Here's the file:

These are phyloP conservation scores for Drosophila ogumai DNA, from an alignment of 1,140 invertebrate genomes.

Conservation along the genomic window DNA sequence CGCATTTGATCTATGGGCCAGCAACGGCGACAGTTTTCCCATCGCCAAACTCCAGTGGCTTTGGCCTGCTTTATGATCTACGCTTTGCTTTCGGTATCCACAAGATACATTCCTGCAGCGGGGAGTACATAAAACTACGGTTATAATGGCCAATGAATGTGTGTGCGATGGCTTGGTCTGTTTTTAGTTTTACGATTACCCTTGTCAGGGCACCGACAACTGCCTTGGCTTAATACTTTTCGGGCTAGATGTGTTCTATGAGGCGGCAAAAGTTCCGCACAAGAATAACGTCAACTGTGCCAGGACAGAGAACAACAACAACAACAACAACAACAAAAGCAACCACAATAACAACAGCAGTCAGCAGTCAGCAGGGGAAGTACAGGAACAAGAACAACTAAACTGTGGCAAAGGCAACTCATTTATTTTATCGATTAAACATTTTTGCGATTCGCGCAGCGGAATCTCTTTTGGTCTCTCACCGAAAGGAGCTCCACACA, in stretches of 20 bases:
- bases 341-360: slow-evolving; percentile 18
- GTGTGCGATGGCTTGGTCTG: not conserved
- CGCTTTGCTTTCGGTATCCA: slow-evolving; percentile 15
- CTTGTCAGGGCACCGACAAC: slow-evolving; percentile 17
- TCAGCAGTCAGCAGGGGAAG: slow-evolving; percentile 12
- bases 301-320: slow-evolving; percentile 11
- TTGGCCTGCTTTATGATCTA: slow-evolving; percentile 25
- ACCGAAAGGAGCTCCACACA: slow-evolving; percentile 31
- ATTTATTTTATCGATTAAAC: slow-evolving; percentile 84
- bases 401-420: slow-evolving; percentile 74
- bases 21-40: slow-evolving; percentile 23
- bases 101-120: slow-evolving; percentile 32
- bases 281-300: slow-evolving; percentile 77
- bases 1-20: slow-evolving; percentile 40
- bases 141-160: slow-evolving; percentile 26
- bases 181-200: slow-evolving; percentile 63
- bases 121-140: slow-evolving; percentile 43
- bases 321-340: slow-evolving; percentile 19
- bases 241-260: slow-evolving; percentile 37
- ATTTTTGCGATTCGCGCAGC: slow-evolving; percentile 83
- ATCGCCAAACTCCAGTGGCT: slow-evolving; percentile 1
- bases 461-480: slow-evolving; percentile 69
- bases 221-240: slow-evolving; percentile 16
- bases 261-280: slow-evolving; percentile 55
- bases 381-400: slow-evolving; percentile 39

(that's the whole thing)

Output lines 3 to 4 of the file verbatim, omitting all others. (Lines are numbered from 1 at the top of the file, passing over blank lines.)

- bases 341-360: slow-evolving; percentile 18
- GTGTGCGATGGCTTGGTCTG: not conserved